The country's beaches are amazing, but many of the best things to do in Belize are located far inland. For example, the country is home to several collections of Mayan ruins. In spite of being less-visited than their more famous northern cousins in Mexico, these pyramids are every bit as amazing. One of the most popular sites to visit is Altun Ha, which is 30 miles from Belize City.
The best thing about Altun Ha? In addition to taking in the beauty of the temples and palaces from ground level, you can actually climb to the top of the pyramid. Said to have been built more than 2,000 years ago, the Temple of the Sun God offers a stunning panorama of the entire site from its perch nearly 60 feet above the ground.
Other famous Belize landmarks left by the ancient Maya include Lamanai, near Belize city, and Xunatunich, which sits farther west near the country's border with Guatemala. The ruins of Lamanai are deeper into the jungle than those at Altun Ha and require you to take a riverboat safari in order to reach them. At Xunatunich, meanwhile, you'll be amazed not only by the scale of the architecture but the detailed ancient stone carvings.
Xunatunich's El Castillo pyramid is particularly magnificent, both for the stunning vantage point it offers, as well as the intricate designs on its facade. While Altun Ha and Lamanai largely developed during the very ancient period, Xunatunich features architecture and monuments from several phases of Mayan history. Some of the structures in the site's four main zones were built as recently as the 7th century A.D., not long before the Mayan civilization mysteriously collapsed.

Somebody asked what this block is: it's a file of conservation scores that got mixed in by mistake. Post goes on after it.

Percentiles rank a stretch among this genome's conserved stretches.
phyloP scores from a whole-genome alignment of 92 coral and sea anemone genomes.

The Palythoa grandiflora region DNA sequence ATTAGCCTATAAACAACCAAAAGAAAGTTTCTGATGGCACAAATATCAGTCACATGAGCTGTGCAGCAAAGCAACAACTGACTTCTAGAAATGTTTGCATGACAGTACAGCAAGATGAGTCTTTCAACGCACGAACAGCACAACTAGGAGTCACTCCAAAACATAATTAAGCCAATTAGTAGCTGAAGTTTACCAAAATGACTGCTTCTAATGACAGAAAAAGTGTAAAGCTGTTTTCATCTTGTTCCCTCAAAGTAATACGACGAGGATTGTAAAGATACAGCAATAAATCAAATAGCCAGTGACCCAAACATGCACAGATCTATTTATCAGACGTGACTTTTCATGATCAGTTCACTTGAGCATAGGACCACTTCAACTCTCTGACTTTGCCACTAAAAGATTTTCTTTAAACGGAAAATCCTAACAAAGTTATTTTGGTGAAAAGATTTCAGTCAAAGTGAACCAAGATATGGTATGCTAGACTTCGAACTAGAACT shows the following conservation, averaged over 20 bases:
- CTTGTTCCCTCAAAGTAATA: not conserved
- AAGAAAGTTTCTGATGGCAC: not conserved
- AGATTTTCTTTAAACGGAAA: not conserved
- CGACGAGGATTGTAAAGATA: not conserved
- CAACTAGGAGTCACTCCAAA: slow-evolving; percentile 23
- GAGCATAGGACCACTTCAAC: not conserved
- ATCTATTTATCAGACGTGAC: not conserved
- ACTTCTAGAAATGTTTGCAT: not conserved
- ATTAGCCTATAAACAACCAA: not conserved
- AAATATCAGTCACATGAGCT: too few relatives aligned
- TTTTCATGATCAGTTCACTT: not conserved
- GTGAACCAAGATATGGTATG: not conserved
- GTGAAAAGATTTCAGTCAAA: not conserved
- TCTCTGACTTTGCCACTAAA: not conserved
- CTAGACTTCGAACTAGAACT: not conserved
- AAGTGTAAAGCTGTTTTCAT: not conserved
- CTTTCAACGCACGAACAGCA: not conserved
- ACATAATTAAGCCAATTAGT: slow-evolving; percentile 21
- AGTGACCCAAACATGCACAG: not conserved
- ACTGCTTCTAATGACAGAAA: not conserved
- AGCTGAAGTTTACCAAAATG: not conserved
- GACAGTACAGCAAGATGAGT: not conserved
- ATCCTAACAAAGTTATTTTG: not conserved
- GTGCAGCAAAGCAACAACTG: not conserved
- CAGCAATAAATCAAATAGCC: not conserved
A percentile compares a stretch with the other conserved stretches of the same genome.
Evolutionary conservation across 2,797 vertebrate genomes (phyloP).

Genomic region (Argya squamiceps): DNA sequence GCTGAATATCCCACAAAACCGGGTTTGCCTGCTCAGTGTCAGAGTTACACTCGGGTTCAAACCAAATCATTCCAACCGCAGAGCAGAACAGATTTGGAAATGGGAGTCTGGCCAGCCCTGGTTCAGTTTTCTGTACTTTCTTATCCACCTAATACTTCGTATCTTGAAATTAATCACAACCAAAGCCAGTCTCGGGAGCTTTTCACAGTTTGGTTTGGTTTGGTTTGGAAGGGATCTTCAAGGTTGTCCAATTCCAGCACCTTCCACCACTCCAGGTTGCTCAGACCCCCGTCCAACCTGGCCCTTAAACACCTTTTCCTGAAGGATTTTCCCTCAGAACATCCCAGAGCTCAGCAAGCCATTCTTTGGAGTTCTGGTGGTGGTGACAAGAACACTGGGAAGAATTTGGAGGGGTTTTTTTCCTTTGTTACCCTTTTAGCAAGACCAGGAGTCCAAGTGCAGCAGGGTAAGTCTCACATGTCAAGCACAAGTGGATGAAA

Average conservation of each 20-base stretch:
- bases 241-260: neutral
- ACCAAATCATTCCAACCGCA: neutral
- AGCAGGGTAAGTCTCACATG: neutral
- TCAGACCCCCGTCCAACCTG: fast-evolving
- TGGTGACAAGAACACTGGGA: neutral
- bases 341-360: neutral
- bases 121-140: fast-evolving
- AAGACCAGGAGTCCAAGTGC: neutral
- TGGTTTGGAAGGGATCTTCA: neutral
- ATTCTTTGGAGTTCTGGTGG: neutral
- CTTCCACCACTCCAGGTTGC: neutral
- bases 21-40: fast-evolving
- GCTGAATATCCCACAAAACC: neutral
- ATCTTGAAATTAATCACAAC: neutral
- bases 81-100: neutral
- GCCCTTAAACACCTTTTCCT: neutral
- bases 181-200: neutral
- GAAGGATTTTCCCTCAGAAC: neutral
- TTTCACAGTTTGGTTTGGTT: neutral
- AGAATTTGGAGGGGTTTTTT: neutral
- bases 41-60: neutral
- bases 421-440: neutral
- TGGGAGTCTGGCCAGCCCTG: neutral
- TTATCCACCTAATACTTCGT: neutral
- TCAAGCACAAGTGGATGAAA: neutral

Who says the Great Blue Hole is the only water in Belize worth swimming in? In addition to towering Mayan pyramids, the country's lush interior is filled with pristine waterfalls. These include Tiger Fern Falls in the Cockscomb Cabin Forest Preserve and Big Rock Falls, which cascades more than 150 feet down a sheer cliff face in Mountain Pine Ridge Forest Reserve in Belize's western reaches.
Belize's interior is home to a captivating collection of caves. Climb down into Barton Creek Cave Reserve, where you'll not only find dramatic stalagmites and stalactites, but also additional Mayan ruins. A trip to Actun Tunichil Muknal Cave allows you to peek at skeletons left from ancient rituals, while the huge opening of Rio Frio Caves allows the light and greenery of the surrounding jungle to shine in.
Alternatively, you can pack away your swimming trunks, and instead rub elbows with some of the terrestrial wildlife that calls Belize home. Meet the live-in lizards at the Green Iguana Conservation Project, or take a trip to Jaguar Reserve Nature Center. In addition to seeing the sanctuary's namesake big cats, you can enjoy hiking and river tubing.
The jungle itself can also be the focus of your inland Belize expedition. Several companies offer canopy tours departing from Belize City and the islands, which take you to destinations near and far for customizable adventures. Take the more exhilarating route, and opt for a thrilling zipline over the lush rainforest, or walk amid the canopy at your own pace on bridges suspended amid its branches.